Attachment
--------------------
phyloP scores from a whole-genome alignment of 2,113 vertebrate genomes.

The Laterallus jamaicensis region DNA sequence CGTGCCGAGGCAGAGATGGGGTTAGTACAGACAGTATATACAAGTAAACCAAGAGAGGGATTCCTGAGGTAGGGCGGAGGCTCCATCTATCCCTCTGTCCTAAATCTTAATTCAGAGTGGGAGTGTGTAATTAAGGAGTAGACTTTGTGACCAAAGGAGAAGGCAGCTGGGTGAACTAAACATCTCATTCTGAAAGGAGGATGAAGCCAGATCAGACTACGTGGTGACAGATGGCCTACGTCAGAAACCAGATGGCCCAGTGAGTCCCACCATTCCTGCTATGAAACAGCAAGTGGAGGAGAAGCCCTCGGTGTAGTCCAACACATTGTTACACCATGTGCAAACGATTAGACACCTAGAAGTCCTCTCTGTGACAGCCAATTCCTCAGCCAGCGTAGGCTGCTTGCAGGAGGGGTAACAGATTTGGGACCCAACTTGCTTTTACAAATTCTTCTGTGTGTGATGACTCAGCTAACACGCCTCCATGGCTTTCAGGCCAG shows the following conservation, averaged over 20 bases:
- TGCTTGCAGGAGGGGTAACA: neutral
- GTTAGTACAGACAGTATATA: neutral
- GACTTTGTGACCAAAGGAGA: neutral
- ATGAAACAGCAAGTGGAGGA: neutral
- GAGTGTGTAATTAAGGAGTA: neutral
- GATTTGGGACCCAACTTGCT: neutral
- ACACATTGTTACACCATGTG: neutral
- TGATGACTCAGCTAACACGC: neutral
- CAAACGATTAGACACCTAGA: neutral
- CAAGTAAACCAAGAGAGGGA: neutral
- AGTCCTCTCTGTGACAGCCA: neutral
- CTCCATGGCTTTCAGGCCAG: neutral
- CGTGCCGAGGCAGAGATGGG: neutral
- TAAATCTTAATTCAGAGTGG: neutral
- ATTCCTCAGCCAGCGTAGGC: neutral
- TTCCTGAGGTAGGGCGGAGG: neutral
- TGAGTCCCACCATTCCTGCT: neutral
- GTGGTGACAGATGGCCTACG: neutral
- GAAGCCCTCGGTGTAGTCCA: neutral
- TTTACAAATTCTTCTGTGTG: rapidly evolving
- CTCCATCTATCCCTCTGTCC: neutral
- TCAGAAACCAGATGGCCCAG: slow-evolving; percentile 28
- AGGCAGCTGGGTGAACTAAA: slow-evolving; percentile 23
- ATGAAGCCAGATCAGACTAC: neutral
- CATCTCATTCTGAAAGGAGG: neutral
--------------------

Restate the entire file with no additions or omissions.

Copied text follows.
phyloP scores from a whole-genome alignment of 2,113 vertebrate genomes.

The Laterallus jamaicensis region DNA sequence CGTGCCGAGGCAGAGATGGGGTTAGTACAGACAGTATATACAAGTAAACCAAGAGAGGGATTCCTGAGGTAGGGCGGAGGCTCCATCTATCCCTCTGTCCTAAATCTTAATTCAGAGTGGGAGTGTGTAATTAAGGAGTAGACTTTGTGACCAAAGGAGAAGGCAGCTGGGTGAACTAAACATCTCATTCTGAAAGGAGGATGAAGCCAGATCAGACTACGTGGTGACAGATGGCCTACGTCAGAAACCAGATGGCCCAGTGAGTCCCACCATTCCTGCTATGAAACAGCAAGTGGAGGAGAAGCCCTCGGTGTAGTCCAACACATTGTTACACCATGTGCAAACGATTAGACACCTAGAAGTCCTCTCTGTGACAGCCAATTCCTCAGCCAGCGTAGGCTGCTTGCAGGAGGGGTAACAGATTTGGGACCCAACTTGCTTTTACAAATTCTTCTGTGTGTGATGACTCAGCTAACACGCCTCCATGGCTTTCAGGCCAG shows the following conservation, averaged over 20 bases:
- TGCTTGCAGGAGGGGTAACA: neutral
- GTTAGTACAGACAGTATATA: neutral
- GACTTTGTGACCAAAGGAGA: neutral
- ATGAAACAGCAAGTGGAGGA: neutral
- GAGTGTGTAATTAAGGAGTA: neutral
- GATTTGGGACCCAACTTGCT: neutral
- ACACATTGTTACACCATGTG: neutral
- TGATGACTCAGCTAACACGC: neutral
- CAAACGATTAGACACCTAGA: neutral
- CAAGTAAACCAAGAGAGGGA: neutral
- AGTCCTCTCTGTGACAGCCA: neutral
- CTCCATGGCTTTCAGGCCAG: neutral
- CGTGCCGAGGCAGAGATGGG: neutral
- TAAATCTTAATTCAGAGTGG: neutral
- ATTCCTCAGCCAGCGTAGGC: neutral
- TTCCTGAGGTAGGGCGGAGG: neutral
- TGAGTCCCACCATTCCTGCT: neutral
- GTGGTGACAGATGGCCTACG: neutral
- GAAGCCCTCGGTGTAGTCCA: neutral
- TTTACAAATTCTTCTGTGTG: rapidly evolving
- CTCCATCTATCCCTCTGTCC: neutral
- TCAGAAACCAGATGGCCCAG: slow-evolving; percentile 28
- AGGCAGCTGGGTGAACTAAA: slow-evolving; percentile 23
- ATGAAGCCAGATCAGACTAC: neutral
- CATCTCATTCTGAAAGGAGG: neutral